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Aliens: Phalanx

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It's Medieval carnage meets Alien as a pre-industrial society fights against extinction brought about by a massive infestation of Xenomorphs. Ataegina was an isolated world of medieval castles, varied cultures, and conquests, vibrant until the demons rose and spread relentless destruction. Swarms of lethal creatures with black husks, murderous claws, barbed tails and dreade It's Medieval carnage meets Alien as a pre-industrial society fights against extinction brought about by a massive infestation of Xenomorphs. Ataegina was an isolated world of medieval castles, varied cultures, and conquests, vibrant until the demons rose and spread relentless destruction. Swarms of lethal creatures with black husks, murderous claws, barbed tails and dreaded "tooth-tongues" raged through the lowlands, killing ninety percent of the planet's population. Terrified survivors fled to hidden mountain keeps where they eke out a meager existence. When a trio of young warriors discovers a new weapon, they see a chance to end this curse. To save humanity, the trio must fight their way to the tunnels of Black Smoke Mountain--the lair of the mythical Demon Mother.


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It's Medieval carnage meets Alien as a pre-industrial society fights against extinction brought about by a massive infestation of Xenomorphs. Ataegina was an isolated world of medieval castles, varied cultures, and conquests, vibrant until the demons rose and spread relentless destruction. Swarms of lethal creatures with black husks, murderous claws, barbed tails and dreade It's Medieval carnage meets Alien as a pre-industrial society fights against extinction brought about by a massive infestation of Xenomorphs. Ataegina was an isolated world of medieval castles, varied cultures, and conquests, vibrant until the demons rose and spread relentless destruction. Swarms of lethal creatures with black husks, murderous claws, barbed tails and dreaded "tooth-tongues" raged through the lowlands, killing ninety percent of the planet's population. Terrified survivors fled to hidden mountain keeps where they eke out a meager existence. When a trio of young warriors discovers a new weapon, they see a chance to end this curse. To save humanity, the trio must fight their way to the tunnels of Black Smoke Mountain--the lair of the mythical Demon Mother.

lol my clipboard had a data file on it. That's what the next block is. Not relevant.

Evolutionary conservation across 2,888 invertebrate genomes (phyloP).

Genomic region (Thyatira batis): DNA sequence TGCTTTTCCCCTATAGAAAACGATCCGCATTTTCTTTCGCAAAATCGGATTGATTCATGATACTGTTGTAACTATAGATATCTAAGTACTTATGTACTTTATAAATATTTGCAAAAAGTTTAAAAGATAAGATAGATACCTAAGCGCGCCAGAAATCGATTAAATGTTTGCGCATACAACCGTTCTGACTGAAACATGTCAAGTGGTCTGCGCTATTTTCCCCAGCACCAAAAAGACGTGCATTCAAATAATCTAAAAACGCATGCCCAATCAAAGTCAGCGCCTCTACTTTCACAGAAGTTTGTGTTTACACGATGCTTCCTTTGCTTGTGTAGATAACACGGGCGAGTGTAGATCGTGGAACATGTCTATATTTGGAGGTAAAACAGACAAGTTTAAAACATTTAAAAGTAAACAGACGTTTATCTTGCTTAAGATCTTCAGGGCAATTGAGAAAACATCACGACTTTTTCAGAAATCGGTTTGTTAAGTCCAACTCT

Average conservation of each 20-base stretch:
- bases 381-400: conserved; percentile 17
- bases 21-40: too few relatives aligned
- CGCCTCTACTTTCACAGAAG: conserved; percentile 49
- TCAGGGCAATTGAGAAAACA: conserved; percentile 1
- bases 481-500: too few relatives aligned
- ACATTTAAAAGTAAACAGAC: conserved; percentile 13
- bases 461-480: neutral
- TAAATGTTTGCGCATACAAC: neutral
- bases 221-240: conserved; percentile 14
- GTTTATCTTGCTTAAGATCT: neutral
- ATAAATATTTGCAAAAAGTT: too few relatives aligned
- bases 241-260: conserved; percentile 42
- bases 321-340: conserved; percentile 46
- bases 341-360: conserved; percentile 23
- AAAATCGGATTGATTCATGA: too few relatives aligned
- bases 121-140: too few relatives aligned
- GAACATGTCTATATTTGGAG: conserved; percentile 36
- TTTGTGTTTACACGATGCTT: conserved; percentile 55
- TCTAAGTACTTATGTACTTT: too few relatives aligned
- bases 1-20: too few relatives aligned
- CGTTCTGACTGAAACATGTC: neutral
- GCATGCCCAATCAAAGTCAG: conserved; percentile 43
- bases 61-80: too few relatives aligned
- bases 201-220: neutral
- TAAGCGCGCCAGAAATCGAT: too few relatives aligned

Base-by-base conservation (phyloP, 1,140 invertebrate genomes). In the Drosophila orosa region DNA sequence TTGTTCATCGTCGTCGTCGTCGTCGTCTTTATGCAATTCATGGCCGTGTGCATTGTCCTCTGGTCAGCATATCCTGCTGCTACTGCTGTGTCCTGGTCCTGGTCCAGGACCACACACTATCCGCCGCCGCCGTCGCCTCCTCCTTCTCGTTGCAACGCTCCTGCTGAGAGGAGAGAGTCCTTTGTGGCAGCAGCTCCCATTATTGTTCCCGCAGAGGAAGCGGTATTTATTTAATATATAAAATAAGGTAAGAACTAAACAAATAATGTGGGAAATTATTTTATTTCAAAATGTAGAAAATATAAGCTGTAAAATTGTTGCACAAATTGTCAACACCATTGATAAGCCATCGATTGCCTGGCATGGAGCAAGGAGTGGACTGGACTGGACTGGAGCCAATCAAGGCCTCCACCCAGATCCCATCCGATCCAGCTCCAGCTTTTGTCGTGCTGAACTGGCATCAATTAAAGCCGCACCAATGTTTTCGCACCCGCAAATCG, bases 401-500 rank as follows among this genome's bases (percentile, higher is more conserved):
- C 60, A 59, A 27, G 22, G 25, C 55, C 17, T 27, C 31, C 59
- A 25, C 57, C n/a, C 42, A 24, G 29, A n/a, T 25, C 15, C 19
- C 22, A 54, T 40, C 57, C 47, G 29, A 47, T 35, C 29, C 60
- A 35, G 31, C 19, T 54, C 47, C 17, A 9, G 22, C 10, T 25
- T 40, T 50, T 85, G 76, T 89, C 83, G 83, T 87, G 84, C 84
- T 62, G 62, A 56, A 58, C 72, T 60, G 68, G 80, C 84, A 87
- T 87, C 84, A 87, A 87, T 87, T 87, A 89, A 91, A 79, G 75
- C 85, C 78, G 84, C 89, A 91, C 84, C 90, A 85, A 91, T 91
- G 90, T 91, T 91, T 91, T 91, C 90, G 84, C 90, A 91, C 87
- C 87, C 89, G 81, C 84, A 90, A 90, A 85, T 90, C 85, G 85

30 review for Aliens: Phalanx

  1. 4 out of 5

    Michael Hicks